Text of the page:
Monday, 30 November -0001


There’s a display of gems on the radio, from Roger Moore’s passions to pantomime dames

Written by Louis Barfe
Over the holidays, my longest period of exposure to the wireless is when I’m slaving away in the kitchen on 25 December to produce a groaning board of what Tony Hancock called ‘assorted belt strainer’. The choice of accompaniment is paramount.

I’ll be with Radio 2 all morning, braving Ed ‘Stewpot’ Stewart’s Junior Choice despite having fundamental issues with the presenter since reading his terrible autobiography, and catching the start of Paul O’Grady’s Little Crackers. Then, at 12.30pm, I’ll retune to 5 Live for a festive compilation of highlights from The Danny Baker Show.

Later, at 6pm on Radio 2, I’ll be recording There Is Nothing Like A Dame. I bet I can sell that to you in just 10 words. Here goes: a history of the pantomime dame, presented by Christopher Biggins. There, what’s not to like about that?

Meanwhile, in the run-up to the main event, I’ll be unlikely to miss Steely Dan’s Donald Fagen in conversation with Johnnie Walker On Sounds Of The 70s (R2, Sunday 14 December, 3pm), or André Previn as Radio 3’s Composer of the Week (15 to 19 December). We’re promised some of his rather wonderful jazz work (never mind composing, he’s a heck of a good pianist too) and some warm words about his time on TV with Eric Bartholomew and Ernest Wiseman.

Running across the same week, Radio 4’s 15 Minute Drama, which tends to be wildly variable in quality, will be Just A Girl by Mark Davies Markham. This one’s about a family adjusting to the idea that beloved son Ben is really darling daughter Amy. Then on Friday 19 December, King Albert’s Book begins on Radio 4 at 3.45pm, with Kenneth Cranham, Tim McMullan and Harriet Walter reading from a book compiled by the likes of Rudyard Kipling in the summer of 1914 as a fund-raiser for the beleaguered Belgians.


Back on Radio 2, Toe Knee Black Burn (as he will always be known to me) begins his three-part tour of America’s great Soul Cities on Monday 22 December at noon. Away from the corny gags, Blackburn really knows his stuff when it comes to Motown and Stax, so it’ll be a treat. As will Alan Bennett’s Death Of An Orchestra (R4, 16 December, 11.30am), a documentary about the demise of the Yorkshire Symphony Orchestra.

On 23 December at 10pm on R2, there’s a show that’s right up my street in all but one signifi cant detail. Big Band, Big Man is the story of bandleader Billy Cotton, who died 45 years ago, and is a star of olden light entertainment it’s still permissible by law to like. Great. Ah, but the presenter is Fearne Cotton, whom I can’t abide. She’s his great-niece, admittedly, and hopefully the presence of Roy Hudd bringing Old Bill to life will make up for any shortcomings.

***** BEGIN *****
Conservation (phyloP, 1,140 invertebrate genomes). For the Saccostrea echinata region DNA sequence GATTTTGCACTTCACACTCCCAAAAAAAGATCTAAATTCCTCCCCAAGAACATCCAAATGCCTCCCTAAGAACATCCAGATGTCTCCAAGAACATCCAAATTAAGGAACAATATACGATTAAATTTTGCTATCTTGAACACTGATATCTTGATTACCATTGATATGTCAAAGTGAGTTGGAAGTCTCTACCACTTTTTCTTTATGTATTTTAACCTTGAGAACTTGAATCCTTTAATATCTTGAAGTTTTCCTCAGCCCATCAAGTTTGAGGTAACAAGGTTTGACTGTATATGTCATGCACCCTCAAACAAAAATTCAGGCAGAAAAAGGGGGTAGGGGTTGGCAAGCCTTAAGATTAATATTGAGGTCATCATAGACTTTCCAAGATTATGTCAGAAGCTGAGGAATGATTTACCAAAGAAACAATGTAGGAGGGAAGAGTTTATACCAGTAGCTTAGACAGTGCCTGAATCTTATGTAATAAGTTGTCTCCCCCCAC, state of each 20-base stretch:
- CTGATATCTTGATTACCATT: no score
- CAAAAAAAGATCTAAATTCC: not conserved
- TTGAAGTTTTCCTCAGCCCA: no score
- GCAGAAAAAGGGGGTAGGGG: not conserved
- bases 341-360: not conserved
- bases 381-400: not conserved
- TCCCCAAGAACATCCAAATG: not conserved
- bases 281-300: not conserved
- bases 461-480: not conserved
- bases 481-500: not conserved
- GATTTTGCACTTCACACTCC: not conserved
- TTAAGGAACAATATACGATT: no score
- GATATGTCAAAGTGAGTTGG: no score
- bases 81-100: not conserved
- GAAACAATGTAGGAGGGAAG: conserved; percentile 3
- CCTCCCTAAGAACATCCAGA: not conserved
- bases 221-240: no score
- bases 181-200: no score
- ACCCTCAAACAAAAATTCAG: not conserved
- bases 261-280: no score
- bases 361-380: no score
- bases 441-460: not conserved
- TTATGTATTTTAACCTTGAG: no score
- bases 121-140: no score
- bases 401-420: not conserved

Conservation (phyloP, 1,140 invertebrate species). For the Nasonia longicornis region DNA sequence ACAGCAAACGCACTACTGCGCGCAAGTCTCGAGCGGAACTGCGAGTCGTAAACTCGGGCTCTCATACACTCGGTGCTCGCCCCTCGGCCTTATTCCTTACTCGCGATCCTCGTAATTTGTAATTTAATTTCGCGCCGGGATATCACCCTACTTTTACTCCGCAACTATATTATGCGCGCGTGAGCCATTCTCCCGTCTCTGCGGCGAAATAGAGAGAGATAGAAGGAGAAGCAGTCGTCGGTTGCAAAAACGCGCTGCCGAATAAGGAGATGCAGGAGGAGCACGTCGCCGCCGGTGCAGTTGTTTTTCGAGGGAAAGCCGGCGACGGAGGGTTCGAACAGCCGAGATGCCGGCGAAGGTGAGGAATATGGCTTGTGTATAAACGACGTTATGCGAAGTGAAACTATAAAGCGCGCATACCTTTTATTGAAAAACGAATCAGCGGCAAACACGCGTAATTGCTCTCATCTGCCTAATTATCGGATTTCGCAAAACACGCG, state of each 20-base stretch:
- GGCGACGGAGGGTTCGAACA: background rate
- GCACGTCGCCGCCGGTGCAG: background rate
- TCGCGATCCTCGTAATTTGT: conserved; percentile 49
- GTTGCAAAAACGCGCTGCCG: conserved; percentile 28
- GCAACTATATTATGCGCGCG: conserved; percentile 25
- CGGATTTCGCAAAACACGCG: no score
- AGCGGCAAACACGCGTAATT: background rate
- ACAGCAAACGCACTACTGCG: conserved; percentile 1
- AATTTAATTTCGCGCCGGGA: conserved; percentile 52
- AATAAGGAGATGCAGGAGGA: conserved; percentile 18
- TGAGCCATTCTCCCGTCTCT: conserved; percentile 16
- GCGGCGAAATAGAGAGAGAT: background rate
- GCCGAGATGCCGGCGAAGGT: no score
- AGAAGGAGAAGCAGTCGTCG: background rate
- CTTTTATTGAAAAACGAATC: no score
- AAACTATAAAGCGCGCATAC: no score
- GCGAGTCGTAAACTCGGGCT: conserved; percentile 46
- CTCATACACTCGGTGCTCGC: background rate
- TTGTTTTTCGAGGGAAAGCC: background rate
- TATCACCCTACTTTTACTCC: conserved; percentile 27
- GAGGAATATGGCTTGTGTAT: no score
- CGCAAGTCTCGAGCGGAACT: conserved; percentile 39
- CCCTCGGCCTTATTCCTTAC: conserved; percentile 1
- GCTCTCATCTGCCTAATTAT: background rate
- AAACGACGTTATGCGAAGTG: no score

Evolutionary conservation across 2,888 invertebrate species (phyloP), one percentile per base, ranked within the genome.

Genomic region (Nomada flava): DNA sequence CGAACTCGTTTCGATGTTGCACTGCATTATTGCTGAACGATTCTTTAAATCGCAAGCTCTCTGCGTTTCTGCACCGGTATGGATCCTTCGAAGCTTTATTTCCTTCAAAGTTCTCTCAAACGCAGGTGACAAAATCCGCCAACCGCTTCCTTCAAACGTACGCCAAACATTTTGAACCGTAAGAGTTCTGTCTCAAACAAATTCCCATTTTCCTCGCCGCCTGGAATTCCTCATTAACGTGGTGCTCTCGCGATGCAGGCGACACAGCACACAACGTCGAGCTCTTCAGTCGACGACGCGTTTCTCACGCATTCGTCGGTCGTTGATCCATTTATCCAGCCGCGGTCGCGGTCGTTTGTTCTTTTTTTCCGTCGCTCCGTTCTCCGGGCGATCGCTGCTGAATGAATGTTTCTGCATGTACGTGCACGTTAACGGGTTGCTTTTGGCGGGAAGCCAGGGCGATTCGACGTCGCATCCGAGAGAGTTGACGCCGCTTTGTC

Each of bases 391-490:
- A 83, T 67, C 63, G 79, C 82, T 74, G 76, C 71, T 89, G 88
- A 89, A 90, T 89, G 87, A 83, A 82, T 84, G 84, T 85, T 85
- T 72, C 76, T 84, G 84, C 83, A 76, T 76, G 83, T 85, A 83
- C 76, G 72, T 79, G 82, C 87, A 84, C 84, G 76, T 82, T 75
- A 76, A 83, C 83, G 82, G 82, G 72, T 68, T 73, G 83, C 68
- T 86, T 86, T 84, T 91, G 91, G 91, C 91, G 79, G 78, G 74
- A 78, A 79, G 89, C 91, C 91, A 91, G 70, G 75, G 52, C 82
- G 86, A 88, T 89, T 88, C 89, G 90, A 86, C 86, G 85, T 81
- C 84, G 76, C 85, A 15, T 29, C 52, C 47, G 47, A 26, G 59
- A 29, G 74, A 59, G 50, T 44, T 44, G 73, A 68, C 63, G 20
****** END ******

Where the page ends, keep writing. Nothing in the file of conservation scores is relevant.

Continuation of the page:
After Christmas Day, there will be plenty left over, both in kitchen and on the radio. On Radio 2 on 27 December at 4pm, Johnnie Walker covers Paul McCartney’s decade as leader of Wings (‘The band The Beatles could have been’, in the words of Alan Partridge) in What Macca Did Next. The show features rarely-heard interviews with McCartney, former band members and the producers who worked on the recording sessions.

On Sunday 28 December at noon, Michael Berkeley’s guest on R3’s Private Passions will be Sir Roger Moore. I’ve always had a soft spot for Sir Rog, especially since I learnt that he is, like me, an afi cionado of the pork pie. I’m hoping that this will rate a mention here.

The season will also be a chance to catch up with podcasts, not least John Dredge’s impressive and daft Nothing To Do With Anything – but in broadcast radio terms, I’ve been saving the best until last. On New Year’s Day, 6 Music will be taken over for two hours from 7pm by Lemmy from Motörhead. Obviously, you’ll be aware of this already, as I know you’re all massive Motörhead fans, but I thought it worth flagging up just in case.

Louis on Twitter: @LFBarfe or email:

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